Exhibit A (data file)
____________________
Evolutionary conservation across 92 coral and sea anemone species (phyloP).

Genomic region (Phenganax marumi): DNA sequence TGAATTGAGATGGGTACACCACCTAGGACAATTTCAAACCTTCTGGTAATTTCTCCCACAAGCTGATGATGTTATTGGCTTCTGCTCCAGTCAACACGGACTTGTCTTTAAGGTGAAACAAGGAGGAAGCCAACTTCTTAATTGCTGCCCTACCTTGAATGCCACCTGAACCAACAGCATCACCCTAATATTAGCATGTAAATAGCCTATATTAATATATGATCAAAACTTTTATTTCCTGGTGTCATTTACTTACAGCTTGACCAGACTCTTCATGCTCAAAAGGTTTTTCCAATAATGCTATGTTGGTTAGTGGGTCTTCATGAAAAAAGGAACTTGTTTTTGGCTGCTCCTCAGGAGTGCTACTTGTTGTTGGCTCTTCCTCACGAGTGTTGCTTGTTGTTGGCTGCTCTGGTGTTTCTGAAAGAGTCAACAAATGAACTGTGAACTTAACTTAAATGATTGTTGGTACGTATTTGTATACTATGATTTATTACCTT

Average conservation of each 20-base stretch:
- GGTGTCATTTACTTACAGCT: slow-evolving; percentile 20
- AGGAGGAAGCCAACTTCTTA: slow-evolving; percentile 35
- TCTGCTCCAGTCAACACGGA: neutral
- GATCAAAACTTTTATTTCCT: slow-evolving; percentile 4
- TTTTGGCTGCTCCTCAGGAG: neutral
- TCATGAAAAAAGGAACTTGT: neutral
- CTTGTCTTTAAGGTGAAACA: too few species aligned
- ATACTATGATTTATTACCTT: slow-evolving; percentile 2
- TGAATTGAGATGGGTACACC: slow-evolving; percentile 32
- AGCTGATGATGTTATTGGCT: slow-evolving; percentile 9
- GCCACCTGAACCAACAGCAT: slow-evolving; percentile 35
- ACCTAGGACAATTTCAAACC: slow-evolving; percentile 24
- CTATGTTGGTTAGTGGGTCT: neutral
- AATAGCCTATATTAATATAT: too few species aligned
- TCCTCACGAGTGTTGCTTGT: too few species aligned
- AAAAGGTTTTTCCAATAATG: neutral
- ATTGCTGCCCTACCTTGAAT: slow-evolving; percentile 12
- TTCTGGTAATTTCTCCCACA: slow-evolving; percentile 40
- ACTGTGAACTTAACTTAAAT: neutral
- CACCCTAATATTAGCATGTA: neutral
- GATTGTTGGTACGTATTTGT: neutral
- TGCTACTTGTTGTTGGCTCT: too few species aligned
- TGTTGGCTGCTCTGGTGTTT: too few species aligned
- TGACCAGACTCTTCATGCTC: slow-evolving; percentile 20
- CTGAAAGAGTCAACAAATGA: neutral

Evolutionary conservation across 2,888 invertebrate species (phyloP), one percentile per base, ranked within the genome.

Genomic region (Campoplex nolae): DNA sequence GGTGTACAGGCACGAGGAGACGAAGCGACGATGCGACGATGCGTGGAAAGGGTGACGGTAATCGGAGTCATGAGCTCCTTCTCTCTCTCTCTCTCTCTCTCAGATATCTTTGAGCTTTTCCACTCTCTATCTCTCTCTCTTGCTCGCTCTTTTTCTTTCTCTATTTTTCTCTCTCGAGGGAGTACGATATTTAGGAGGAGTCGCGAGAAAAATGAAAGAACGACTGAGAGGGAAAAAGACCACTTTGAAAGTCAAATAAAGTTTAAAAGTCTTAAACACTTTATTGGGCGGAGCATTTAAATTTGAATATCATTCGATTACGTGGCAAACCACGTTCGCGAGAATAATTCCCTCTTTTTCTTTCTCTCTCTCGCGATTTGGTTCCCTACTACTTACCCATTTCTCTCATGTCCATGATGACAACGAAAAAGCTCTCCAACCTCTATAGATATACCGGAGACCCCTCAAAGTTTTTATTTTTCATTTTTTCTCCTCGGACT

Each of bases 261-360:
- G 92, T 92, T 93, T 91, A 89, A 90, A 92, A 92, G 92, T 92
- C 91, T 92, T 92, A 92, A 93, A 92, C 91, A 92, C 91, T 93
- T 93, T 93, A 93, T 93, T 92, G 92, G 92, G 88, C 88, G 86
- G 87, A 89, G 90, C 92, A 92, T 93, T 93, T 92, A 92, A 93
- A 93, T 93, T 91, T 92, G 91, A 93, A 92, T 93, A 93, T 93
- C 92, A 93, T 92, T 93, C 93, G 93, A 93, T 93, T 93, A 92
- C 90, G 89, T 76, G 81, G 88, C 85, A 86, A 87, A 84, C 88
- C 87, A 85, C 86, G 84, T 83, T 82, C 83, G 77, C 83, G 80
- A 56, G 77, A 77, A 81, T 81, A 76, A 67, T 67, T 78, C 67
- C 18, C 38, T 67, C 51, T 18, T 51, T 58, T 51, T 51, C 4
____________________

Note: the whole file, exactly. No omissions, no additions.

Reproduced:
Evolutionary conservation across 92 coral and sea anemone species (phyloP).

Genomic region (Phenganax marumi): DNA sequence TGAATTGAGATGGGTACACCACCTAGGACAATTTCAAACCTTCTGGTAATTTCTCCCACAAGCTGATGATGTTATTGGCTTCTGCTCCAGTCAACACGGACTTGTCTTTAAGGTGAAACAAGGAGGAAGCCAACTTCTTAATTGCTGCCCTACCTTGAATGCCACCTGAACCAACAGCATCACCCTAATATTAGCATGTAAATAGCCTATATTAATATATGATCAAAACTTTTATTTCCTGGTGTCATTTACTTACAGCTTGACCAGACTCTTCATGCTCAAAAGGTTTTTCCAATAATGCTATGTTGGTTAGTGGGTCTTCATGAAAAAAGGAACTTGTTTTTGGCTGCTCCTCAGGAGTGCTACTTGTTGTTGGCTCTTCCTCACGAGTGTTGCTTGTTGTTGGCTGCTCTGGTGTTTCTGAAAGAGTCAACAAATGAACTGTGAACTTAACTTAAATGATTGTTGGTACGTATTTGTATACTATGATTTATTACCTT

Average conservation of each 20-base stretch:
- GGTGTCATTTACTTACAGCT: slow-evolving; percentile 20
- AGGAGGAAGCCAACTTCTTA: slow-evolving; percentile 35
- TCTGCTCCAGTCAACACGGA: neutral
- GATCAAAACTTTTATTTCCT: slow-evolving; percentile 4
- TTTTGGCTGCTCCTCAGGAG: neutral
- TCATGAAAAAAGGAACTTGT: neutral
- CTTGTCTTTAAGGTGAAACA: too few species aligned
- ATACTATGATTTATTACCTT: slow-evolving; percentile 2
- TGAATTGAGATGGGTACACC: slow-evolving; percentile 32
- AGCTGATGATGTTATTGGCT: slow-evolving; percentile 9
- GCCACCTGAACCAACAGCAT: slow-evolving; percentile 35
- ACCTAGGACAATTTCAAACC: slow-evolving; percentile 24
- CTATGTTGGTTAGTGGGTCT: neutral
- AATAGCCTATATTAATATAT: too few species aligned
- TCCTCACGAGTGTTGCTTGT: too few species aligned
- AAAAGGTTTTTCCAATAATG: neutral
- ATTGCTGCCCTACCTTGAAT: slow-evolving; percentile 12
- TTCTGGTAATTTCTCCCACA: slow-evolving; percentile 40
- ACTGTGAACTTAACTTAAAT: neutral
- CACCCTAATATTAGCATGTA: neutral
- GATTGTTGGTACGTATTTGT: neutral
- TGCTACTTGTTGTTGGCTCT: too few species aligned
- TGTTGGCTGCTCTGGTGTTT: too few species aligned
- TGACCAGACTCTTCATGCTC: slow-evolving; percentile 20
- CTGAAAGAGTCAACAAATGA: neutral

Evolutionary conservation across 2,888 invertebrate species (phyloP), one percentile per base, ranked within the genome.

Genomic region (Campoplex nolae): DNA sequence GGTGTACAGGCACGAGGAGACGAAGCGACGATGCGACGATGCGTGGAAAGGGTGACGGTAATCGGAGTCATGAGCTCCTTCTCTCTCTCTCTCTCTCTCTCAGATATCTTTGAGCTTTTCCACTCTCTATCTCTCTCTCTTGCTCGCTCTTTTTCTTTCTCTATTTTTCTCTCTCGAGGGAGTACGATATTTAGGAGGAGTCGCGAGAAAAATGAAAGAACGACTGAGAGGGAAAAAGACCACTTTGAAAGTCAAATAAAGTTTAAAAGTCTTAAACACTTTATTGGGCGGAGCATTTAAATTTGAATATCATTCGATTACGTGGCAAACCACGTTCGCGAGAATAATTCCCTCTTTTTCTTTCTCTCTCTCGCGATTTGGTTCCCTACTACTTACCCATTTCTCTCATGTCCATGATGACAACGAAAAAGCTCTCCAACCTCTATAGATATACCGGAGACCCCTCAAAGTTTTTATTTTTCATTTTTTCTCCTCGGACT

Each of bases 261-360:
- G 92, T 92, T 93, T 91, A 89, A 90, A 92, A 92, G 92, T 92
- C 91, T 92, T 92, A 92, A 93, A 92, C 91, A 92, C 91, T 93
- T 93, T 93, A 93, T 93, T 92, G 92, G 92, G 88, C 88, G 86
- G 87, A 89, G 90, C 92, A 92, T 93, T 93, T 92, A 92, A 93
- A 93, T 93, T 91, T 92, G 91, A 93, A 92, T 93, A 93, T 93
- C 92, A 93, T 92, T 93, C 93, G 93, A 93, T 93, T 93, A 92
- C 90, G 89, T 76, G 81, G 88, C 85, A 86, A 87, A 84, C 88
- C 87, A 85, C 86, G 84, T 83, T 82, C 83, G 77, C 83, G 80
- A 56, G 77, A 77, A 81, T 81, A 76, A 67, T 67, T 78, C 67
- C 18, C 38, T 67, C 51, T 18, T 51, T 58, T 51, T 51, C 4